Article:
Dean Letter: Triduum

Hello St. Paul’s.

Today we enter into the Great Three Days, also known as The Paschal Triduum: Maundy Thursday, Good Friday and the Great Vigil of Easter, on Easter Eve. Each day’s observance is an integral part of one long service stretched out over three days. Our liturgy will invite us to experience the climactic moments of God’s love story with humanity. Those who make a commitment to attend the entire Triduum, even virtually, will find their Easter joy enhanced and their faith deepened.

Today is Maundy Thursday. “Maundy” is an old English corruption of the Latin term “mandatum”, meaning commandment. Jesus gave his disciples a new commandment on the night before he died: to love one another as he loved them. This is the commandment which we particularly focus on when we celebrate Maundy Thursday. Our evening service, largely rebroadcast from our archive, is primarily a celebration of the Eucharist, commemorating the first Eucharist when Jesus broke the bread, shared the wine, and said, “Do this in remembrance of me”.

We also observe the Passover of God’s people from slavery to freedom, as we hear the Exodus account, hearing it through the lens of our Christian understanding of Jesus as the Passover Lamb of God; and we re-enact the loving gift Jesus offered his friends when he washed their feet, as we offer the same humble service to one another. I’m grateful to the Rev Canon Anthony Guillen, Canon to the Presiding Bishop for Hispanic-Latino ministries, for sharing a bilingual homily with us tonight.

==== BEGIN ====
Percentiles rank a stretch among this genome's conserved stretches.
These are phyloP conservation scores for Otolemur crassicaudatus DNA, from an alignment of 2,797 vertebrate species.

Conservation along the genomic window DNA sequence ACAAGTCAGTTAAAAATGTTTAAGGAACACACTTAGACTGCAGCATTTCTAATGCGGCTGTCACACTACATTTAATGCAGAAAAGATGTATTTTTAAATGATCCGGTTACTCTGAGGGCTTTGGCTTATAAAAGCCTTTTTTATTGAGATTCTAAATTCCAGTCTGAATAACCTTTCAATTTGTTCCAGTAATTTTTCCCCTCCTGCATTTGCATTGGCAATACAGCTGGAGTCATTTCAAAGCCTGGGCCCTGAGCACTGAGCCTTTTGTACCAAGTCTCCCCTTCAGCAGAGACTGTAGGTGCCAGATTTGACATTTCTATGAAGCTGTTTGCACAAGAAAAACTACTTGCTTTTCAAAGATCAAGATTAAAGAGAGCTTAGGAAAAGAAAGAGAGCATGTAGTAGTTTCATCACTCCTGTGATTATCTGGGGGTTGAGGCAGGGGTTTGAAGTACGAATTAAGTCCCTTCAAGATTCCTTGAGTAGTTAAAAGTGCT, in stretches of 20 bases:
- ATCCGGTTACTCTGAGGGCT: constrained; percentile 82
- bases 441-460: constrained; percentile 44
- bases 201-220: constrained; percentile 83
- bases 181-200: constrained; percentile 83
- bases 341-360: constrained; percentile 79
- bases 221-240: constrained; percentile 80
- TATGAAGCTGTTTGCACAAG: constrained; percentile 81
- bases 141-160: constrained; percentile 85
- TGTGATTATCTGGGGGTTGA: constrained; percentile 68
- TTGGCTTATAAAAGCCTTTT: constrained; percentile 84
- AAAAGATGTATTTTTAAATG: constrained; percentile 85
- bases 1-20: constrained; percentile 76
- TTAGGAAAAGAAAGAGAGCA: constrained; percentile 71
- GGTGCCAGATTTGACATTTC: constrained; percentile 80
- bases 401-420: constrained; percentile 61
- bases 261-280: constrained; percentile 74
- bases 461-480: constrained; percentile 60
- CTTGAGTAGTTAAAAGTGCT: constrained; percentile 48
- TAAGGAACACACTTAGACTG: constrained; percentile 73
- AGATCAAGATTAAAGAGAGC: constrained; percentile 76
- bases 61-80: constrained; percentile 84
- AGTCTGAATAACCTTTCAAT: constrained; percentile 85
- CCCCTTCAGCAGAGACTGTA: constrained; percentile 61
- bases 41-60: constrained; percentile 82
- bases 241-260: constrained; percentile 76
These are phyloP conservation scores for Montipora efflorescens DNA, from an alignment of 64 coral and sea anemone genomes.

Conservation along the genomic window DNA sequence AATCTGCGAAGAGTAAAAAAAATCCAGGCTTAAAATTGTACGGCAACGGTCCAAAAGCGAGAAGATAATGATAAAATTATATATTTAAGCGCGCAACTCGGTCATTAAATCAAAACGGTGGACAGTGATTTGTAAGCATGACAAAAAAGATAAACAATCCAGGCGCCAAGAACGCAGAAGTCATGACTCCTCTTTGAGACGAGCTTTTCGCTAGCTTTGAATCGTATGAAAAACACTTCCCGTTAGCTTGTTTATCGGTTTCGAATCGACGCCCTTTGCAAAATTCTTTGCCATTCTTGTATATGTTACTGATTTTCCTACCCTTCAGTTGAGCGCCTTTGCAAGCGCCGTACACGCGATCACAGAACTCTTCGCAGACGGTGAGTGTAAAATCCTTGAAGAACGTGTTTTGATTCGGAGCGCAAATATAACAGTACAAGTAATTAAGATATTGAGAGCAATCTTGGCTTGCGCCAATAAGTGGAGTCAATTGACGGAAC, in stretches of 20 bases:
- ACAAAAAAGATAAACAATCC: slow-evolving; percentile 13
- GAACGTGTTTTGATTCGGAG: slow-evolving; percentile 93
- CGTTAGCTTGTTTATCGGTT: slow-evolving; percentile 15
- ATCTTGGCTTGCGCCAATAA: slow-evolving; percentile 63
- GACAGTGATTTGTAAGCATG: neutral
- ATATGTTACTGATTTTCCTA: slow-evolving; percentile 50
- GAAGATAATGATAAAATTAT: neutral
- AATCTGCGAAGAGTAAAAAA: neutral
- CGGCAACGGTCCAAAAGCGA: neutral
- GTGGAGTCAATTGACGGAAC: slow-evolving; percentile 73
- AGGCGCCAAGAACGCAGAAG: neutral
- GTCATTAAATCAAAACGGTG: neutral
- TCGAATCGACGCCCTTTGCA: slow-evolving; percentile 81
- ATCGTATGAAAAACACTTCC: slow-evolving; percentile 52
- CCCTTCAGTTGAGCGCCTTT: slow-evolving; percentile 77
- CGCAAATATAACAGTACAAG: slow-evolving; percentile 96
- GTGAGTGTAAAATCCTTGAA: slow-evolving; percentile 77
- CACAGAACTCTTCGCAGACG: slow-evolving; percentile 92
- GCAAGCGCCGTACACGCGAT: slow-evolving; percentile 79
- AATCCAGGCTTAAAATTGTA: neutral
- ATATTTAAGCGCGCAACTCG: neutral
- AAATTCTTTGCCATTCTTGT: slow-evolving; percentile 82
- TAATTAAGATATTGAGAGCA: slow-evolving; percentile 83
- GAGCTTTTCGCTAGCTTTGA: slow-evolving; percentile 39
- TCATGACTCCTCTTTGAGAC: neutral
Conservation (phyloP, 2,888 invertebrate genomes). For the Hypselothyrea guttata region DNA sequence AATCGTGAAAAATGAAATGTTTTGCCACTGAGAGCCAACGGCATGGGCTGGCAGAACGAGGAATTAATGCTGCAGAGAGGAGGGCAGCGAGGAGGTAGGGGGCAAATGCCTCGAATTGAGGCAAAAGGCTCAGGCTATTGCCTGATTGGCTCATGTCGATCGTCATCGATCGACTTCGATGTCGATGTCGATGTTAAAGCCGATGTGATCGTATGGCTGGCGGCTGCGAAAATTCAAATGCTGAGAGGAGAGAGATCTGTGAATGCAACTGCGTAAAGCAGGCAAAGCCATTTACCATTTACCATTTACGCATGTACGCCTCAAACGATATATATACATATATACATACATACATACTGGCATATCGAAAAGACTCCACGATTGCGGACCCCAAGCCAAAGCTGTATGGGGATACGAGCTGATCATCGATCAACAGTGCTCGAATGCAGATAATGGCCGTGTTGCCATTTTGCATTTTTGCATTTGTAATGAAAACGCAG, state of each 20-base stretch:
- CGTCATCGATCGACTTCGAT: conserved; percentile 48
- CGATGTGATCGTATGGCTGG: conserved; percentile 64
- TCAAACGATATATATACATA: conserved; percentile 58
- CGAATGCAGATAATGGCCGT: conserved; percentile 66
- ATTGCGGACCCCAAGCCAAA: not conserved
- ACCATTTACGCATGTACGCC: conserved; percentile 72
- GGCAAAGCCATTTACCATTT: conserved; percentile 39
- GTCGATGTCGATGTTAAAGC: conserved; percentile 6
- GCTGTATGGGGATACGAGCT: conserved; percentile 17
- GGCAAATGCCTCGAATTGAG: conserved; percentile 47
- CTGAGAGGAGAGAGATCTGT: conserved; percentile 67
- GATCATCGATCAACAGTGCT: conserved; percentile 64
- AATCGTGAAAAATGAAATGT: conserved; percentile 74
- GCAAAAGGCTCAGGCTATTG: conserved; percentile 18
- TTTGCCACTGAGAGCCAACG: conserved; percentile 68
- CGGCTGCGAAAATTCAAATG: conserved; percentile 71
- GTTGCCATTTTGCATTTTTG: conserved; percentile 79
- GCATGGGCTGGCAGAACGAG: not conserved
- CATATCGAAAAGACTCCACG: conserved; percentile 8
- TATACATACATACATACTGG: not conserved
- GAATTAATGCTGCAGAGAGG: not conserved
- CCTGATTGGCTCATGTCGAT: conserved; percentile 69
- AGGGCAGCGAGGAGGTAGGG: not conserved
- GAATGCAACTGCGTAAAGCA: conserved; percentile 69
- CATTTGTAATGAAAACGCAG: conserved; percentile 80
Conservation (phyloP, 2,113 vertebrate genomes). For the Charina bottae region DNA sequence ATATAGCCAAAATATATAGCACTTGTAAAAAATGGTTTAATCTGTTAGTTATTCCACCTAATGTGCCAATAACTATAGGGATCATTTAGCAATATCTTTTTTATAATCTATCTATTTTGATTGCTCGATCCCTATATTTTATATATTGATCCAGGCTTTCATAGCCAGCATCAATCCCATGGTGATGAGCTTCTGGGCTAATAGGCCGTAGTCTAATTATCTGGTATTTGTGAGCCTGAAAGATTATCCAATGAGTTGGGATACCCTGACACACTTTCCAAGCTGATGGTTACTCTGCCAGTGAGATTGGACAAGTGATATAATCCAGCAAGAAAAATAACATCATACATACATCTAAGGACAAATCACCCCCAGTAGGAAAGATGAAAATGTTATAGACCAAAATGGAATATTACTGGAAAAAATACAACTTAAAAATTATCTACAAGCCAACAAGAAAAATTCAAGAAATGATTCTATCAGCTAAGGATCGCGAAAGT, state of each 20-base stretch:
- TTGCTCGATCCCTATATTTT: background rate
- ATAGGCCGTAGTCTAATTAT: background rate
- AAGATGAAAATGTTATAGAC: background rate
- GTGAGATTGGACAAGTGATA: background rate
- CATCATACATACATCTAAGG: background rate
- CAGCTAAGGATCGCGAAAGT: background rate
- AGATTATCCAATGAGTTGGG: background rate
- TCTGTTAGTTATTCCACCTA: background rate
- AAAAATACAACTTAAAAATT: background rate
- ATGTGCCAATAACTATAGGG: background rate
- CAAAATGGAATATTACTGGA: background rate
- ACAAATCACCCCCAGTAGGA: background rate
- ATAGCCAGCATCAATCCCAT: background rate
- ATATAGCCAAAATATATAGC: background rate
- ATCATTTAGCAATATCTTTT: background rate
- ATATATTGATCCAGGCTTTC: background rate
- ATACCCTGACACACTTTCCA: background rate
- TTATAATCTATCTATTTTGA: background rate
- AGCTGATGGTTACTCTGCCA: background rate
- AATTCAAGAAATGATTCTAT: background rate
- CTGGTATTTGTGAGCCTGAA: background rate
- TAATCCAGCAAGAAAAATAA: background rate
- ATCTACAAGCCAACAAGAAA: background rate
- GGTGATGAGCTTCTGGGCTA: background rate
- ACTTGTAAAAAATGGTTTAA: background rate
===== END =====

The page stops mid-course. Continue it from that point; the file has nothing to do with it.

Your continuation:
The heart of the Good Friday observance tomorrow is from noon to 3 pm, the hours when Jesus hung upon the Cross. This year we offer the Stations of the Cross, with images from our own Stations in the Cathedral, and the Passion according to St. John, sung by some of our choir members. The service will be available starting at noon.

On the night of Holy Saturday, the night before Easter, the people of God gather in the silence and darkness of the tomb. They light a flame, renewing the fire that is the source of life. They bless the new fire in the name of Christ, and the Paschal candle is lit and consecrated. The Candle leads the way into the church, a somber procession punctuated by a repeated chant: “The light of Christ! Thanks be to God!”

Once the people are seated in the sacred space, the light begins to spread, candle to candle, hand to hand, as a cantor chants the ancient Exsultet hymn and the light of Christ begins to drive away the darkness of death. The people hear the great stories of Scripture: creation, flood, Exodus, promise, sacrifice, renewal; a summary of the whole great saga of our salvation.

Christians are baptized in the light of the Paschal Candle. Easter is proclaimed: “Alleluia. Christ is risen! The Lord is risen indeed. Alleluia!” The Gospel of resurrection is shared and the Eucharist celebrated. We reclaim the light and reaffirm the victory of Christ over death and the grave.

Our liturgy this year is a compilation of archive video, recently recorded segments, and a special Vigil video from our diocesan youth. We give thanks for those who came forward this year to be baptized, confirmed, received, and reaffirmed by our Bishop.

On Easter Sunday we will celebrate the resurrection with several online services and a sermon from our Bishop in both English and Spanish. God willing, this will be the last Easter when we cannot gather in person.

I hope this Triduum our liturgies will lead you deep into the mystery of God’s love.

Your sister in Christ,


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